National Dialogues on Immigration

Taking it to the Porch: Slow Dialogues on Immigration

While prototyping porch dialogues at the Jane Addams Hull-House Museum, facilitators created  this 'window of thoughts.'

This 2014, each of the participating sites in the National Dialogues on Immigration project will be contributing to our blog post series, “Immigration: Our Stories.” This post comes from Irina Zadov of Jane Addams Hull-House Museum.

There is a secret bond between slowness and memory, between speed and forgetting.
-Milan Kundera

For the last three years, the Jane Addams Hull-House Museum has been facilitating dialogues which connect histories of migrant and immigrant experience at the turn of the twentieth century to contemporary narratives shared by our visitors. Our process begins with a 50 minute tour of the Hull-House, through which visitors explore the histories of Eastern and Central European immigrants as well as Mexican and African American migrants who came to Chicago from 1889 to 1963. The tour is followed by a 50 minute facilitated dialogue through which participants reflect on their own experiences of movement, cultural identity, and the values which shape their perspectives on immigration policy in the United States today.

While this structured experience has resulted in energetic, contentious, and even transformative dialogue, it has always felt a bit rushed. Just when a group of high school students from a small mining community in Northern Kentucky start to open up about post-industrial economics and the tensions between older residents and newcomers to their community, we find ourselves out of time. This summer we intend to slow down our dialogue process in order to practice what Ella Baker called radical thought: ”radical in its original meaning—getting down to and understanding the root cause.”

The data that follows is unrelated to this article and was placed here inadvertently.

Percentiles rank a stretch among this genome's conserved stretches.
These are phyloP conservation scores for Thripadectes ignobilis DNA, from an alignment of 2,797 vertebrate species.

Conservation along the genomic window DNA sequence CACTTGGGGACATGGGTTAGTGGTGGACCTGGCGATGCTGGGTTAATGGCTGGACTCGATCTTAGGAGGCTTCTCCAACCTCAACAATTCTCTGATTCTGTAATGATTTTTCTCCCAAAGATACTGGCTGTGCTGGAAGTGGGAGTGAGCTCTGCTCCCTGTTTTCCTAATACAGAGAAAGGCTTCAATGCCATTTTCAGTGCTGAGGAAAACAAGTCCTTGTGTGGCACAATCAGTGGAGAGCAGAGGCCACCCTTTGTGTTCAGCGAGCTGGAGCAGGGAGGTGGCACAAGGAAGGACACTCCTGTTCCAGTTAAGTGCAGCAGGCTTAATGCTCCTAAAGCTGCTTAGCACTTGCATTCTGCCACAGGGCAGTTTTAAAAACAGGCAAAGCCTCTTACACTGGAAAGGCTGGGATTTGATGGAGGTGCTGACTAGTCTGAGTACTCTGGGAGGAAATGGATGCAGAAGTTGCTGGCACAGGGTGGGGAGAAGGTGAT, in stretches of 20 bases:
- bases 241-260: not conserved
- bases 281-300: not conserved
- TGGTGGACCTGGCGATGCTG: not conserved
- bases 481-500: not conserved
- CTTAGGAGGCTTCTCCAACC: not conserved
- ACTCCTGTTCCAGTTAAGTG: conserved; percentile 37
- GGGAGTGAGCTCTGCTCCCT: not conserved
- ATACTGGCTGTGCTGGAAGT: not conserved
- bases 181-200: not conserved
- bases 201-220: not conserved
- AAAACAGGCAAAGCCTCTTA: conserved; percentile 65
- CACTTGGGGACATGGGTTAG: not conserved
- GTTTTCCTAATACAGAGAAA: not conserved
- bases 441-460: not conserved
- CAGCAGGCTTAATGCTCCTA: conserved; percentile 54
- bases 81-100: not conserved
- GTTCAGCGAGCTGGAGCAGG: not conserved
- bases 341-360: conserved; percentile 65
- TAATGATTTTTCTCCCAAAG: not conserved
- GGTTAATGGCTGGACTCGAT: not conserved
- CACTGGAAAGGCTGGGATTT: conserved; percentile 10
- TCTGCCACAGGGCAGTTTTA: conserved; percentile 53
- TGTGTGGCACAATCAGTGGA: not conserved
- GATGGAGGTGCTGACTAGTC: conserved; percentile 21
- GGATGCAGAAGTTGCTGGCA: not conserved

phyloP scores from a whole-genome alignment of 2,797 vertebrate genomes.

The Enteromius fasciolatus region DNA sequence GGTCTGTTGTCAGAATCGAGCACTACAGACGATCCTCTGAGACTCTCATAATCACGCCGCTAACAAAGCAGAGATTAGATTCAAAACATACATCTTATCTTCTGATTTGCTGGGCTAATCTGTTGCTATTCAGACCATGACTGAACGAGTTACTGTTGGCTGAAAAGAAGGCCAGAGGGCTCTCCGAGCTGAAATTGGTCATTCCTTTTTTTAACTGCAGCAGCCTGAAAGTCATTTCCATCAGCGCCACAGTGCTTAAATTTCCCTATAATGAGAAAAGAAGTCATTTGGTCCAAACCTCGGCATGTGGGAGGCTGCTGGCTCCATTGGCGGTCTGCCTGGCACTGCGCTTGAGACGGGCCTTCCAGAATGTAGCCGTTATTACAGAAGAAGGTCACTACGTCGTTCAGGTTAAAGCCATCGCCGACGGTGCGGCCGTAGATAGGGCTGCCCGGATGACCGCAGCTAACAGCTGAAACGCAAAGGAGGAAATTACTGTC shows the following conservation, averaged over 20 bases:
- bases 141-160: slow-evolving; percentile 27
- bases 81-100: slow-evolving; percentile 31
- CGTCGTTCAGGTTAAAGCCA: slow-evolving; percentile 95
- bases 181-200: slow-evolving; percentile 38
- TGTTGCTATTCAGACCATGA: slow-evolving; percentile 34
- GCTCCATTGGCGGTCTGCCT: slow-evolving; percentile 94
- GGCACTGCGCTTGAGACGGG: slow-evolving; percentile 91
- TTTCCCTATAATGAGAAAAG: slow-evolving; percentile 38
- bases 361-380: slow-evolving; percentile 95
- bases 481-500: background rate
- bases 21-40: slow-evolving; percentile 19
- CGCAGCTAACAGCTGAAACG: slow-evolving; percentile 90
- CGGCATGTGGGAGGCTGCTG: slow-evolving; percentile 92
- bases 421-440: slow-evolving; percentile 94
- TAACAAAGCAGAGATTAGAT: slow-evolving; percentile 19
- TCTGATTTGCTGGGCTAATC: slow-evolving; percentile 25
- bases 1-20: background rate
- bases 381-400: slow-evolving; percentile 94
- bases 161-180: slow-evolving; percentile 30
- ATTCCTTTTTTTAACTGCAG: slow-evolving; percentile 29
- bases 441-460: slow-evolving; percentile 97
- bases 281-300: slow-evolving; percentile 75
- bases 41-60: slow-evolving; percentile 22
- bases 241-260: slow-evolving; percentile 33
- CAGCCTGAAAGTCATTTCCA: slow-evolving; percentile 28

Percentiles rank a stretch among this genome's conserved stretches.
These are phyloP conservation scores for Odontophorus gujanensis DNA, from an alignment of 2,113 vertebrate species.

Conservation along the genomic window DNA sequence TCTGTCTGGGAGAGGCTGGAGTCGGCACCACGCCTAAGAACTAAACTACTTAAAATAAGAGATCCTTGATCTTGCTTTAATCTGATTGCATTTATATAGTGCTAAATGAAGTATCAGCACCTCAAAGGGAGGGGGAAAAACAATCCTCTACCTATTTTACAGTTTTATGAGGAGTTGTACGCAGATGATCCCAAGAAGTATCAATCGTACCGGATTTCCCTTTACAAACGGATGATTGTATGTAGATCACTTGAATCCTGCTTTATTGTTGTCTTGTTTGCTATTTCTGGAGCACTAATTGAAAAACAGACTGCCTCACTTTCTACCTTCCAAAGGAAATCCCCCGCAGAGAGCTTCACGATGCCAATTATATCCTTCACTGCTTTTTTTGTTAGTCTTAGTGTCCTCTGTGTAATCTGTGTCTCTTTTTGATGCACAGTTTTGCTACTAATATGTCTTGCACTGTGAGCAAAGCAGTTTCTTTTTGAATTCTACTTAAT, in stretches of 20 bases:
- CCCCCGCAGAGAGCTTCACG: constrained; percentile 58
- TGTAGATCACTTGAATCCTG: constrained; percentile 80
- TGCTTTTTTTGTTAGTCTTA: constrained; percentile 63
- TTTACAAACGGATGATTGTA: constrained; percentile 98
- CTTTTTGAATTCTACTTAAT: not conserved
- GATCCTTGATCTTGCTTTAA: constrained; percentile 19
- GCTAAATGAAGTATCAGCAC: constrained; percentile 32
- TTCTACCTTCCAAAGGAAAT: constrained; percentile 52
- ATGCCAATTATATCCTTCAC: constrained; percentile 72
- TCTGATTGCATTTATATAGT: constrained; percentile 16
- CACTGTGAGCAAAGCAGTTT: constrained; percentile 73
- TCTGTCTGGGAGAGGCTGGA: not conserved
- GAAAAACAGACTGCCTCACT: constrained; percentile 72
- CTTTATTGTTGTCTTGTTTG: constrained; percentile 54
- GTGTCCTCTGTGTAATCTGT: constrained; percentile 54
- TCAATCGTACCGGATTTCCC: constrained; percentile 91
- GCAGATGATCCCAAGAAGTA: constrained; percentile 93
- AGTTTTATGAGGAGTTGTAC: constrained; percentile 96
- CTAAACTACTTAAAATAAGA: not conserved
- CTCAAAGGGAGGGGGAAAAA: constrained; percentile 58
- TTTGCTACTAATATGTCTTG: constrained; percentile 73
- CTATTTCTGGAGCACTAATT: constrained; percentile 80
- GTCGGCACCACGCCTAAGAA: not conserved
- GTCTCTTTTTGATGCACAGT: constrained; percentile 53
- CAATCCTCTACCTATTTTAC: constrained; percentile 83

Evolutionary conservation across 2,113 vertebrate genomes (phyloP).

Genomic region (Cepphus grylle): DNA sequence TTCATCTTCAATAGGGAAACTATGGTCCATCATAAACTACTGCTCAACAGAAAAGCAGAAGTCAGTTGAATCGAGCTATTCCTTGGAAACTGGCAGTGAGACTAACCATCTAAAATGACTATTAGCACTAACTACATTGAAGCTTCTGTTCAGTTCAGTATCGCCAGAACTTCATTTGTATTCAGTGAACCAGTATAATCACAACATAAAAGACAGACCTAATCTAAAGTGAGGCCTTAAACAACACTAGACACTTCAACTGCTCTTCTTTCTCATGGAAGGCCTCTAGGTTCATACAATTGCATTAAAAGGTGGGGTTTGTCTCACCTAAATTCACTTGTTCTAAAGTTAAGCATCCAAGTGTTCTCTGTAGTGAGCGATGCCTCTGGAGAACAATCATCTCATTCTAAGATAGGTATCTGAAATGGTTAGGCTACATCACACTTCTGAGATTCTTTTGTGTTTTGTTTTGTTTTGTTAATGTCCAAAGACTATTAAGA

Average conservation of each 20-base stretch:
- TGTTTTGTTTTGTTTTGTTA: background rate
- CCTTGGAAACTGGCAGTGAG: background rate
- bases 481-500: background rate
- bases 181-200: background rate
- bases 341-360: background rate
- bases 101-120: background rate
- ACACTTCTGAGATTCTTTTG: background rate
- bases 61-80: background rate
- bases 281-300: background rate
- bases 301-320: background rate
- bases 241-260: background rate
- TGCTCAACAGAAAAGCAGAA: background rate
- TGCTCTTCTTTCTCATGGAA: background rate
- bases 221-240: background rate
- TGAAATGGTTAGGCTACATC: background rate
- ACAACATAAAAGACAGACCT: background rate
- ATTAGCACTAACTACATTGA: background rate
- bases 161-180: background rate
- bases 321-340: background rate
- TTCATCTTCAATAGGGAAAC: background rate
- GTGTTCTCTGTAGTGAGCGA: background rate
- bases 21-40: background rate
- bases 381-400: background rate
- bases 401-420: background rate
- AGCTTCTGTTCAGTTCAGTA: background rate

Our summer (Im)migration Chat series will be situated in a space known for leisurely and soulful activity – our porch. The Hull-House porch will be a nexus for all public programming this summer as part of our Innovation Lab for Museums Slow Museum Project. This initiative borrows from the Slow Food Movement and asserts that experiences rooted in radical hospitality, seasonal, local, organic, and playful moments might create a more sustainable and grassroots approach to social change than the traditional museological method.

Hull-House will not only activate its own porch, but will partner with porches across the city to host dialogues, initiate play, and build relationships with children, elders, and community members. Through these non-instrumental approaches to audience engagement Hull-House educators will facilitate dialogue on immigration over a glass of lemonade and some cookies, while braiding hair, or doing a crossword puzzle: the kind of dialogue which will decentralize the institution and privilege experience over academics. Through this non-traditional approach, we aim to engage in conversations that are at once easier and more challenging – conversations that get at the root of values and beliefs, be it familial, institutional, political, or otherwise. We aim to reframe the conversations about (im)migration with the goal of creating a sea-change of peaceful, engaged, and empathetic dialogue throughout our community.


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